What to know about moving on after a miscarriage.
Credit: Getty Images

Q: I lost a pregnancy and am having a tough time moving on. What is a normal grieving period?

A: Grief doesn't have a timeline. And no one should tell you it's no longer OK to mourn your loss. Sometimes loved ones may nudge you to move forward before you're emotionally able simply because they care for you and don't want to see you down. But as with any major loss, the pain from losing a pregnancy tends to fade very slowly; and it may never entirely disappear. In the shorter term, hormonal fluctuations related to the loss, including a sudden drop in estrogen, often make the emotional upheaval that much worse.

From what I've seen, the first year of grief is usually the hardest. After that, feelings of grief typically comes in waves; you may have days when you feel completely fine, and then other days when a reminder of the times you spent planning for the baby leaves you heartbroken all over again.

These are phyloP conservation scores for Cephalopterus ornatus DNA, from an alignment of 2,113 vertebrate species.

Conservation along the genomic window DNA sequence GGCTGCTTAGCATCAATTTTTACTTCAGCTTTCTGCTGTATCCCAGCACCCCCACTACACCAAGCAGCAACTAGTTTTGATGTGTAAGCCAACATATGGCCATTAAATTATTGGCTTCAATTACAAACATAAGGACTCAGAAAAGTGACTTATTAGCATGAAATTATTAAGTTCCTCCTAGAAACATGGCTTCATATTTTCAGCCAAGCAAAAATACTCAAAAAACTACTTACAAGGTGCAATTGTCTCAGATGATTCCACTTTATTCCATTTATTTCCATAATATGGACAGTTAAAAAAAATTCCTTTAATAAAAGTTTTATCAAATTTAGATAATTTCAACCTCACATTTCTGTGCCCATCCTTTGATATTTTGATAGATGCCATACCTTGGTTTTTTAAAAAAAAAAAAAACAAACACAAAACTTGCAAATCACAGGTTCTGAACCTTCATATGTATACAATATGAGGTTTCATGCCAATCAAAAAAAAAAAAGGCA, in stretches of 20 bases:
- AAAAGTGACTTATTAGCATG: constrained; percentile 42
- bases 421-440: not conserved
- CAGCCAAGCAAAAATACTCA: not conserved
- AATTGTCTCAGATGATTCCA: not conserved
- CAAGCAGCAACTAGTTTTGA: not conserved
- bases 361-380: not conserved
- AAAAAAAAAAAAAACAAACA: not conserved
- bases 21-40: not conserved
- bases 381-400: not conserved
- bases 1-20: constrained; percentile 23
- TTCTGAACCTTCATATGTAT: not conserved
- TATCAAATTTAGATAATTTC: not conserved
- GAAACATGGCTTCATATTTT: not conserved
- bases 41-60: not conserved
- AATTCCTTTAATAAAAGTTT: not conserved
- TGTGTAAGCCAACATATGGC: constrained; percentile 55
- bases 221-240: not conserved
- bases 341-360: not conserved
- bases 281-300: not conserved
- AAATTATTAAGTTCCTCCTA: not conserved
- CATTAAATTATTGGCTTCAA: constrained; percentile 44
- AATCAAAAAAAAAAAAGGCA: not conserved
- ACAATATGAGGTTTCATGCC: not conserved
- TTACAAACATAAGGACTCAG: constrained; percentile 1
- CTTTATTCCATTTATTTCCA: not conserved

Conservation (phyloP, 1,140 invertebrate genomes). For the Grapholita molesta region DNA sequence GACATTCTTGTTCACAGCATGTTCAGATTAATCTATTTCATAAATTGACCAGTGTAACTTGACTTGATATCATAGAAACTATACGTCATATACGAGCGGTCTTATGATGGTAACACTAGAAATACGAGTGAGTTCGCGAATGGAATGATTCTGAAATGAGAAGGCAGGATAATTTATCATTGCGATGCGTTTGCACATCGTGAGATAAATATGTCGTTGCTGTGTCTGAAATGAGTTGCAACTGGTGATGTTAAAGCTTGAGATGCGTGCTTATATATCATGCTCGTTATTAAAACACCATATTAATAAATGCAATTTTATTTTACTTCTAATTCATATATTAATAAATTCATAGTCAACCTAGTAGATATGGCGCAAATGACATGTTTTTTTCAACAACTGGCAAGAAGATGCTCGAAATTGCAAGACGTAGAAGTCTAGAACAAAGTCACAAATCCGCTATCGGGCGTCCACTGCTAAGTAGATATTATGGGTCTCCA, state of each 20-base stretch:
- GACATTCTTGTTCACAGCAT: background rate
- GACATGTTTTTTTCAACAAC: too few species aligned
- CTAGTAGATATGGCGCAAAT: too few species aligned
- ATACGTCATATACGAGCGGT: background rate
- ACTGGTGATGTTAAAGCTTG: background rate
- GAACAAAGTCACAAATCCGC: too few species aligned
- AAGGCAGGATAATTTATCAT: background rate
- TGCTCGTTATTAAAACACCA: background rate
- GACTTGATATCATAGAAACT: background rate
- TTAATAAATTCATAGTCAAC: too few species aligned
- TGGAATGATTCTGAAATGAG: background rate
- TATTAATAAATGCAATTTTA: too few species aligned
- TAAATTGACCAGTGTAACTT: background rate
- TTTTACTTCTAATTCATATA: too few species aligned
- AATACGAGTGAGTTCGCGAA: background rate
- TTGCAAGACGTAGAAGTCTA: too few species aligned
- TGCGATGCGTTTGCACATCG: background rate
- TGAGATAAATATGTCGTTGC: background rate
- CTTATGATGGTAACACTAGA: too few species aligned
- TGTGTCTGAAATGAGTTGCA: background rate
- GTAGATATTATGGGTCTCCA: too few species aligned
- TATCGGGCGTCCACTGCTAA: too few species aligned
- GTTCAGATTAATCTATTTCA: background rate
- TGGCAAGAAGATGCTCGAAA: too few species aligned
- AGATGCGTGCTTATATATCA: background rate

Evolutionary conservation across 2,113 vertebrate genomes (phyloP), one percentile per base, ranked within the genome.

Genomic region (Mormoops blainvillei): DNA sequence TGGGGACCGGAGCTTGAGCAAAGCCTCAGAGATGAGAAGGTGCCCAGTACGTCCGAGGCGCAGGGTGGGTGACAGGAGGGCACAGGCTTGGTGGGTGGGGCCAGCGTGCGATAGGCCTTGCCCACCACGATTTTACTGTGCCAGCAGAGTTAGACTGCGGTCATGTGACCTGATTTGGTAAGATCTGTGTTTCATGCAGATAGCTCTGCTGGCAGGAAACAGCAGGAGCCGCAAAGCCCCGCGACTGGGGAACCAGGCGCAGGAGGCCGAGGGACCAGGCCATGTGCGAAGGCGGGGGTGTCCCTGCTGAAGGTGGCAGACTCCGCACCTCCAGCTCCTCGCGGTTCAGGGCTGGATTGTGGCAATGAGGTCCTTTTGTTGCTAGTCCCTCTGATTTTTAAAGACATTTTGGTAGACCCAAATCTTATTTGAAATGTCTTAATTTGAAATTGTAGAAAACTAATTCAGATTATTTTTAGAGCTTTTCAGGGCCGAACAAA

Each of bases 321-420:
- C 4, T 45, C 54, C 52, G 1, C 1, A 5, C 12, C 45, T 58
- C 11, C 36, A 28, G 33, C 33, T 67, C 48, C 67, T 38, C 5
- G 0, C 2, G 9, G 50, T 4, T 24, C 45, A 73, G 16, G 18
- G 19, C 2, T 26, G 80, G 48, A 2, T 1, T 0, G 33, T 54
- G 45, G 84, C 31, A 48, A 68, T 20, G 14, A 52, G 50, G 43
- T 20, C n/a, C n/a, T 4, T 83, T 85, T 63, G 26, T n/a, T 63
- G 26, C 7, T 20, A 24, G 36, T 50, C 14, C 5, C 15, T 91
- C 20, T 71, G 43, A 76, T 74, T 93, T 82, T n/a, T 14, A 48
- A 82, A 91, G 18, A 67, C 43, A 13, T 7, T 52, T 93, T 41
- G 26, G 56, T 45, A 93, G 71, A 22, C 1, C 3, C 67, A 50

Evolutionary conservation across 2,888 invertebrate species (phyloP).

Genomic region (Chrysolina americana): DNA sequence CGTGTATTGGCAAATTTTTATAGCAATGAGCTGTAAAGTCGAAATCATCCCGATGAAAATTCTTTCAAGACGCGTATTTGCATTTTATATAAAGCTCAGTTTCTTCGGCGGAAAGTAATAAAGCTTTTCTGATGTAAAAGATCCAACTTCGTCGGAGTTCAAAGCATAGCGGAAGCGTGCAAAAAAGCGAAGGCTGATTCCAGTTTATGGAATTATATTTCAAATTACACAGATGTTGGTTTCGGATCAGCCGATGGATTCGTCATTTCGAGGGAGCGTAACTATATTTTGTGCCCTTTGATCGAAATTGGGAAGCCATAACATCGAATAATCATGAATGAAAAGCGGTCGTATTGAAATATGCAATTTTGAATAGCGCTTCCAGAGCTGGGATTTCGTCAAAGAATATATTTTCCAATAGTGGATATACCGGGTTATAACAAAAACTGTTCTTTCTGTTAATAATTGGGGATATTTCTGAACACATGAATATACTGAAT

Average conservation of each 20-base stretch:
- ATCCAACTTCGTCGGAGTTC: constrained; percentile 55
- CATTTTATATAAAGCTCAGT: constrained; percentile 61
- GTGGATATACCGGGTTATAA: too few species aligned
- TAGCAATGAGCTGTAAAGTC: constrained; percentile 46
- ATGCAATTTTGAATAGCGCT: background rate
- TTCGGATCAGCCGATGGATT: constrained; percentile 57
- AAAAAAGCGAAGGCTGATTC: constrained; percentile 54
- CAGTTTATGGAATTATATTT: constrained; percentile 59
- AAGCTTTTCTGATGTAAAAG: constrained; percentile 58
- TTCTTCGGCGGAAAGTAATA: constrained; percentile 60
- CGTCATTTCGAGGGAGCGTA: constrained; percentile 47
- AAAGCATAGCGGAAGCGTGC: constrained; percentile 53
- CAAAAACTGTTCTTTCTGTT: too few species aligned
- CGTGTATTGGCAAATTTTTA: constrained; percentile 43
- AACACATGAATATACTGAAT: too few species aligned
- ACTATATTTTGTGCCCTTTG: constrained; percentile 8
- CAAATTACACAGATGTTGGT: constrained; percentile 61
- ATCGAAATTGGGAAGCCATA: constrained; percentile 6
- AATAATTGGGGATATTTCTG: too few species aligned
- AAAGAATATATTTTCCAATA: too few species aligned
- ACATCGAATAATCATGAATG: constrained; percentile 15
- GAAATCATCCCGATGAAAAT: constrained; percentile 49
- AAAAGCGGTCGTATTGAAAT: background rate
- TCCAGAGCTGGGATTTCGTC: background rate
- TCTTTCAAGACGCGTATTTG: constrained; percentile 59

Keep in mind, though, that grief can sometimes lead to depression. So if you find that you're unable to function from day to day, are beginning to pull away from your loved ones, or are even having suicidal thoughts, seek treatment from a psychiatrist, who can work with you and prescribe medication if it's needed. I know this hurts a lot now, and you will never forget the child you have lost. But with time, you will feel more like yourself again.

Gail Saltz, MD, is a psychiatrist and television commentator in New York City who specializes in health, sex, and relationships.